- What are the final steps? The judge will sign a “judgment of dissolution of marriage.” The divorce is final as soon as the judge signs the judgment. At this time, the parties must divide property pursuant to the judgment, if it has not already been done. In addition, if retirement accounts need to be divided, any necessary orders, such as Qualified Domestic Relations Orders, will be drafted and submitted to the court for signature and, thereafter, submitted to the company administering the retirement account.
Domestic Relations: Parenting Plans & Custody
Presently the divorce rate is increasing at an astounding rate, and close to 50% of children and adolescents are growing up in a single parent environment. Children need their parents in order for them to develop physically, mentally, and emotionally. If the bond between the parent and the child is broken, negative consequences can be a result and can be traumatic for a child.
The games that are sometimes played between parents after the divorce often impact the children’s self esteem and their self identity can be damaged. Divorce affects children in their school environment, their peer environment, and their family structure. The family structure takes on a new definition, differing greatly from the traditional family structure. Many divorces are highly emotional and often draw children into conflict. Conflict weighs greatly on how the family functions as a unit. It is also apparent that children commonly feel that they are to blame for the separation. Children will go to great extents in order to gain back their normal family lifestyles.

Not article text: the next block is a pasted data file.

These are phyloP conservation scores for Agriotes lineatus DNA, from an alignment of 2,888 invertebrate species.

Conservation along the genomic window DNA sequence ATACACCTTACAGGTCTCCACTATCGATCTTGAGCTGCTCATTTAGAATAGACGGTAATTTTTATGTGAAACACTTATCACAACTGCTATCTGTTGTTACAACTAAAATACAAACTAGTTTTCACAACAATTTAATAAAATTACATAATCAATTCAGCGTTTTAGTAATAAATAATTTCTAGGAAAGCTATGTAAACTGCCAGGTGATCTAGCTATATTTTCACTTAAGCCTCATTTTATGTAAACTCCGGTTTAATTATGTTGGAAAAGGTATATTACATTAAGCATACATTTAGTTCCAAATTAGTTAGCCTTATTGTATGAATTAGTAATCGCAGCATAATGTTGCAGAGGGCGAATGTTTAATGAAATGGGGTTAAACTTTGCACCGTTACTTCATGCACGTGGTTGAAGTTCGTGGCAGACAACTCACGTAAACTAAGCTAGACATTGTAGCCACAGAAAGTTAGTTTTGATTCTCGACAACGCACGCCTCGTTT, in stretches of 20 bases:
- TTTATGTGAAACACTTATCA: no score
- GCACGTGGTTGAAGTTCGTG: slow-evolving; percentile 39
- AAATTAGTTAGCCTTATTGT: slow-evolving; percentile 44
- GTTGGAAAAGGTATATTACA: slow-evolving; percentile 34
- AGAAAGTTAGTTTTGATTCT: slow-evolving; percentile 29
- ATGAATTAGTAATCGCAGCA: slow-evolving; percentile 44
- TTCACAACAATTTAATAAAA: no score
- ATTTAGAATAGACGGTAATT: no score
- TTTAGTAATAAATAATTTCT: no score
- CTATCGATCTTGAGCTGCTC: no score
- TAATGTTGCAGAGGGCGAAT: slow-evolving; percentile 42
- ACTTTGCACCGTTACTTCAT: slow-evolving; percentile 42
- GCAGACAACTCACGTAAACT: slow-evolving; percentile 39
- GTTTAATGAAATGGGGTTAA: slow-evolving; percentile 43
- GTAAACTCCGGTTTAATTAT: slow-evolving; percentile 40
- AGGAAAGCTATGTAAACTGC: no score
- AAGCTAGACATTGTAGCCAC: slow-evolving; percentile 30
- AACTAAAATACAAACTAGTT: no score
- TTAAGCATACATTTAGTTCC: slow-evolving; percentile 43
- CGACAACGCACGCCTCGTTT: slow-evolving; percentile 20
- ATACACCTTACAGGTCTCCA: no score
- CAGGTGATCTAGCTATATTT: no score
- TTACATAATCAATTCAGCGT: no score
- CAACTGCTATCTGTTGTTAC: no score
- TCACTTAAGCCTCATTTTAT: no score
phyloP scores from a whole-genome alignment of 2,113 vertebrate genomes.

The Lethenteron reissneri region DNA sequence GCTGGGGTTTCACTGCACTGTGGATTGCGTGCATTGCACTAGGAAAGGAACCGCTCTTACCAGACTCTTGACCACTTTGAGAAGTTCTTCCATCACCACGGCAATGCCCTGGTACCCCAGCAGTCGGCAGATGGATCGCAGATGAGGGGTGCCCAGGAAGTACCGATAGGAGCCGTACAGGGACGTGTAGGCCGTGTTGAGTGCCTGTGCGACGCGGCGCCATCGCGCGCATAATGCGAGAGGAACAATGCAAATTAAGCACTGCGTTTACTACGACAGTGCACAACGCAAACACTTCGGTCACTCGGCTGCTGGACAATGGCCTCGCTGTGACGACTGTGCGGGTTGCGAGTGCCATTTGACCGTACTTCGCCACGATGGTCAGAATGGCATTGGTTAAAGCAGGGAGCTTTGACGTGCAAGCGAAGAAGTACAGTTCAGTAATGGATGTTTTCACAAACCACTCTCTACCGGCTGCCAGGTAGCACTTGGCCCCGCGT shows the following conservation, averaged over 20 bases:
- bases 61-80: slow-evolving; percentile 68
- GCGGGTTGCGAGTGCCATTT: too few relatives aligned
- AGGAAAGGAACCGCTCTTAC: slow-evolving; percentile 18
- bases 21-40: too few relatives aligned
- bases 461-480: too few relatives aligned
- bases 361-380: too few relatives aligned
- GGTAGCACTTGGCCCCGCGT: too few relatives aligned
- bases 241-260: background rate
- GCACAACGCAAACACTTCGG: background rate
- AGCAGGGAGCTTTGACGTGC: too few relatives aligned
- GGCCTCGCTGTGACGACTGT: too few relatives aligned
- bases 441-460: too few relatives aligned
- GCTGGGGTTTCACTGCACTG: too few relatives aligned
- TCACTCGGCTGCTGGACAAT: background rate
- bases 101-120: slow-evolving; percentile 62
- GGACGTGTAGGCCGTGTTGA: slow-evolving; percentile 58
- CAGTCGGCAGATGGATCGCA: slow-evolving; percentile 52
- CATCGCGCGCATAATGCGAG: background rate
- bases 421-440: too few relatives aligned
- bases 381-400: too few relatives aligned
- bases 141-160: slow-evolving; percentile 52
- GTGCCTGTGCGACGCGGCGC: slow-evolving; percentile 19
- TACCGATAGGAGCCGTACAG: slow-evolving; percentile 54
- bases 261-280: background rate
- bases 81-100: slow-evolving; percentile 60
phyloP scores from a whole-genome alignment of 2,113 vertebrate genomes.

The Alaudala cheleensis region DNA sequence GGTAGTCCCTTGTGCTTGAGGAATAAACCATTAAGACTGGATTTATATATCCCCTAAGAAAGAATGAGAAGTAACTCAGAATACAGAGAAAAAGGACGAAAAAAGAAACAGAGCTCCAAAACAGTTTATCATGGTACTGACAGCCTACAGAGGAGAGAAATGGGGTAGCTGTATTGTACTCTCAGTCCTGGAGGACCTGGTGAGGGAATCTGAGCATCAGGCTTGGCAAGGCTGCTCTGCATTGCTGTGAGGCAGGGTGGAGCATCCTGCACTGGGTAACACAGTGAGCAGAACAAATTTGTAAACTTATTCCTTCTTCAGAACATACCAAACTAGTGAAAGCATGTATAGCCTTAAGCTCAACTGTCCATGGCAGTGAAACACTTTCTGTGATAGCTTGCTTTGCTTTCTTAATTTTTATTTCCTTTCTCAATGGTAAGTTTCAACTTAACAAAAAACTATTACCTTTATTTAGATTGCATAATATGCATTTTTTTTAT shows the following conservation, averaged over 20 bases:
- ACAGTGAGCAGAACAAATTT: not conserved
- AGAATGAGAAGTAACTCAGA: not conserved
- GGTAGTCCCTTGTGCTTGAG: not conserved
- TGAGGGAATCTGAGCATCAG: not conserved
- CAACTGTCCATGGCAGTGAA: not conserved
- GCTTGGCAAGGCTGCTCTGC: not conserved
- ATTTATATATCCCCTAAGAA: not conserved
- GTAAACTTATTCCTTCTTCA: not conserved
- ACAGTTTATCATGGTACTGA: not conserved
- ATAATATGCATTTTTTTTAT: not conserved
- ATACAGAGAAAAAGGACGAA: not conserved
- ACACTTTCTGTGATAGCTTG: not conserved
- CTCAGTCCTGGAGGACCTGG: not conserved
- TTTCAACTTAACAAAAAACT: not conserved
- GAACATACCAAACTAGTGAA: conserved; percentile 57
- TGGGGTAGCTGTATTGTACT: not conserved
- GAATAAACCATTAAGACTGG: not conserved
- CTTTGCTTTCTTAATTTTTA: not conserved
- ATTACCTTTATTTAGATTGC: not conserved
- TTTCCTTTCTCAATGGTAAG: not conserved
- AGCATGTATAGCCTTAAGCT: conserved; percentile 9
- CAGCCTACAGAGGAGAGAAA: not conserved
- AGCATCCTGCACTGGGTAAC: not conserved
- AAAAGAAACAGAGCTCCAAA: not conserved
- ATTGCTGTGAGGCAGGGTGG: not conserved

The sad fact is that when people get divorced the separation between parent and child is inevitable, and how children react to this departure is probably one of the most important facets a parent faces. How children react is not seen on a day to day basis, but is seen throughout a lifetime. So, it is important for parents to keep close observations on how their children are coping and adjusting to the divorce.
While it is often in the best interest of the children for parents to create and agree to a parenting plan without the intervention of the court, sometimes this is not possible between acrimonious parents. In a contested custody matter your future interactions with your child are at stake and it is important to protect your rights.
Contact Case & Dusterhoff, LLP, For Assistance Today
These FAQs will not answer all of your questions, nor are they intended to provide you with legal guidance regarding your unique situation. Contact our Beaverton office today to schedule a free consultation and learn about your options. Call us toll free at 800-658-0167, locally at 503-607-8218 or connect with us online.